By Joelle Diderich
with contributions from Natalie Theodosi
 on March 10, 2020

PARIS — The jury of the LVMH Prize for Young Designers just got even starrier: Rihanna, Virgil Abloh and Stella McCartney are joining the panel that will pick the winner of the seventh edition of the award on June 5.

“I wish to thank them for their involvement and their support to young creation. The prize is an incredible opportunity for these young designers to be appraised by them and to enjoy their advice,” said Delphine Arnault, the force behind the LMVH Prize and a key talent scout at the family-controlled group.

The executive announced the composition of the jury alongside the eight finalists for the award: Ahluwalia; Casablanca; Chopova Lowena; Nicholas Daley; Peter Do; Sindiso Khumalo; Supriya Lele and Tomo Koizumi.

Rihanna — or Robyn Rihanna Fenty, as she is known professionally — is one of the latest designers in the LVMH fold, after launching her Fenty label last May in a joint venture with LVMH Moët Hennessy Louis Vuitton, the parent of brands including Louis Vuitton, Dior and Fendi.

McCartney is another recent arrival, having sold a minority stake in her business to LVMH chairman and chief executive officer Bernard Arnault last July. Abloh has been creative director of men’s wear at Vuitton since March 2018, but was not selected for jury duty last year.

The members of the LVMH Prize jury.

The members of the LVMH Prize jury.  Courtesy of LVMH

The other jury members are Jonathan Anderson; Kris Van Assche; Nicolas Ghesquière; Maria Grazia Chiuri; Marc Jacobs; Clare Waight Keller; Sidney Toledano, chairman and ceo of LVMH Fashion Group; Jean-Paul Claverie, an adviser to Bernard Arnault and head of corporate philanthropy at LVMH, and Delphine Arnault.

The finalists were selected by a panel of 68 experts during a two-day showroom event during Paris Fashion Week, although the popular cocktail celebrating the semifinalists was canceled due to the coronavirus outbreak.

“This year, once more, the semi-finalists impressed us with their creativity and their commitment to creating clothes that are respectful of the environment,” Arnault said, noting that five of the finalists design women’s wear, and the remaining three men’s wear.

Following the success of Thebe Magugu, the winner of the 2019 edition, the prize is welcoming another South African designer among the finalists. Cape Town-based Sindiso Khumalo said she wants to use her clothes to tell more positive, forward-thinking stories about Africa.

Her latest collection was inspired by West African princess Sara Forbes Bonetta, who was rescued from slavery to become a goddaughter of Britain’s Queen Victoria, with Sunday best poplin dresses with charming frills; woven jackets, and a prom dress featuring voluminous taffeta.

“I make everything myself in Cape Town. Everything from the weaving techniques we use to the stories of our muses is about African heritage,” said Khumalo.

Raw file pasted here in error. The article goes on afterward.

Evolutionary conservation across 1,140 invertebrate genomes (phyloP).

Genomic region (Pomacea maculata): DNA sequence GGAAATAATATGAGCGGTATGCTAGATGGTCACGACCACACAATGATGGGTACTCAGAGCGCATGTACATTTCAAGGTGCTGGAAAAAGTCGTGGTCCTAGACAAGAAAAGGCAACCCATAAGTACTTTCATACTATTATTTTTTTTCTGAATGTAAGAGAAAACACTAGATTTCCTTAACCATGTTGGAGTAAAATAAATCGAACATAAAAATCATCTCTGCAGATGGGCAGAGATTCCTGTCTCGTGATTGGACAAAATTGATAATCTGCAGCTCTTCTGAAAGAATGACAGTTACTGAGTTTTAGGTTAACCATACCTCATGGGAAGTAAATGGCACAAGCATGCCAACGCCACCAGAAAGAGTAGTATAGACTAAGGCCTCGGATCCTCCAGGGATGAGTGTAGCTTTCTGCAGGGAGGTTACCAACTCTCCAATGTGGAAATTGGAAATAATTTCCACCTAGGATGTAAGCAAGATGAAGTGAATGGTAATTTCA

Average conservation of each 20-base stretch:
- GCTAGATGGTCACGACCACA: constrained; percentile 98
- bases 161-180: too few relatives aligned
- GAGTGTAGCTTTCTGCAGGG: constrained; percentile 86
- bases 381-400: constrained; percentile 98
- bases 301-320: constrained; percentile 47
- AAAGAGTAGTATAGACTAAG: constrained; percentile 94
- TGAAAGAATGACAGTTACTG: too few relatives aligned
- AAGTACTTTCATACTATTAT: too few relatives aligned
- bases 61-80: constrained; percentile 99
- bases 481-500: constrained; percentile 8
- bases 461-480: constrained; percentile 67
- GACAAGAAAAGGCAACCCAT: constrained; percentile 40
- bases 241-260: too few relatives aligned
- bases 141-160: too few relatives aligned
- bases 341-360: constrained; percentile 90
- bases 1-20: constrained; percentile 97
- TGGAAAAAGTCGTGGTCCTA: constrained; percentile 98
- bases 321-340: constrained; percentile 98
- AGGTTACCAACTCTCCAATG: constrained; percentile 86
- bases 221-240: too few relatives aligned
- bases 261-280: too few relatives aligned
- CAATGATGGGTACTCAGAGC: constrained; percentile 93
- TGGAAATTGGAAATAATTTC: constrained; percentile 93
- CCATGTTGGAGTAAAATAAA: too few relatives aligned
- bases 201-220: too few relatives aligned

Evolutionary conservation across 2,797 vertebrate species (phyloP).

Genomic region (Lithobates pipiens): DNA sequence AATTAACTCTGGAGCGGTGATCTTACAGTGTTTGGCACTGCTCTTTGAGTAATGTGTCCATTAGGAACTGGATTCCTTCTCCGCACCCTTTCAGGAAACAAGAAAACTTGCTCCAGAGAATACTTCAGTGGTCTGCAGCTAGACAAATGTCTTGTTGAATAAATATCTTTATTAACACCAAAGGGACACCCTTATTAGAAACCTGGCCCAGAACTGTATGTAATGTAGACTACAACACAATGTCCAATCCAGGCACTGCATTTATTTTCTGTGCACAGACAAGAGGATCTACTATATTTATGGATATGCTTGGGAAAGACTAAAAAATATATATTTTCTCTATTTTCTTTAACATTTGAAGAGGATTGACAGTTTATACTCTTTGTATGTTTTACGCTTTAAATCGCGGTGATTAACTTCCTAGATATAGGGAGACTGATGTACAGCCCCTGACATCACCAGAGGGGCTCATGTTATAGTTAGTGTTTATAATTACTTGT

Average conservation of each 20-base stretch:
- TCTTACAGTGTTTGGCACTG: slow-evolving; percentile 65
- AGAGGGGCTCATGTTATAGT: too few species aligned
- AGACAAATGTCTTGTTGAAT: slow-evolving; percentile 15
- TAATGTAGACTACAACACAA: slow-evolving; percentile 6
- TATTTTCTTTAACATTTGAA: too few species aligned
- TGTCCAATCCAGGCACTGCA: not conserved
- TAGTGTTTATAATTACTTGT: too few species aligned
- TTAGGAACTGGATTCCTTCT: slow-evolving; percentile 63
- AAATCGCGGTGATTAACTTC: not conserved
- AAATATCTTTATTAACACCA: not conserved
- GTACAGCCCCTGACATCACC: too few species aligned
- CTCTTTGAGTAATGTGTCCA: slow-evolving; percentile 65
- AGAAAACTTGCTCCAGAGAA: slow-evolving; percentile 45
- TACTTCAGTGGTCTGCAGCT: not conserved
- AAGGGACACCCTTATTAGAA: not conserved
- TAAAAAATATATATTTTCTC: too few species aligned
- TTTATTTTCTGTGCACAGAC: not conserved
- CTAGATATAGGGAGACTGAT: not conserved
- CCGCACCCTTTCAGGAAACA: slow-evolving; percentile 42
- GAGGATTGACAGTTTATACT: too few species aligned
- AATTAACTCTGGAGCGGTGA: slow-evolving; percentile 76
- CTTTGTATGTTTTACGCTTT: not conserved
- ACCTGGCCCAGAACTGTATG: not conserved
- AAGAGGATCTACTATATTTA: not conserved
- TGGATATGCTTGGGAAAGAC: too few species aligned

The LVMH Prize finalists.

The LVMH Prize finalists.  Courtesy of LVMH

Several finalists have Instagram to thank for the career-making opportunity. Among them, Tomo Koizumi, Chopova Lowena and Peter Do have all leveraged social media in different ways.

Koizumi is perhaps the most famous example: After Vogue talent scout Sara Maino posted one of his colorful, oversize ruffled designs on Instagram in October 2018, things quickly snowballed. Giles Deacon and Gwendoline Christie flagged it to stylist Katie Grand, who brought him to New York to make his debut.

“She DM’ed me less than a month before my first show,” Koizumi said of the display, held at the Marc Jacobs store on Madison Avenue last February with models including Karen Elson, Bella Hadid, Emily Ratajkowski, Rowan Blanchard and Christie. The images promptly went viral.

Koizumi, who makes only custom dresses, has since seen his designs worn by the likes of Miley Cyrus and Sophie Turner, and two outfits featured in the “Camp: Notes on Fashion” exhibition at The Metropolitan Museum of Art’s Costume Institute. If he takes home the LVMH Prize, he plans to launch a commercial collection.

Do, who won a graduate award at the inaugural LVMH Prize in 2014, said the Internet has been crucial to building his U.S.-based label. “We are a Millennial brand. I met all of my members through Tumblr, Facebook, Instagram,” he said of his staff of 12. “The brand feels like it was built on the Internet.”

Last year, online retailer 24S celebrated the prize by distributing a capsule collection of outfits designed by the eight finalists, in addition to a selection of pieces from Magugu’s collection, available now.

“This year, 24S and Matchesfashion will support the finalists of the LVMH Prize and help them gain international exposure,” LVMH said, without providing additional details.

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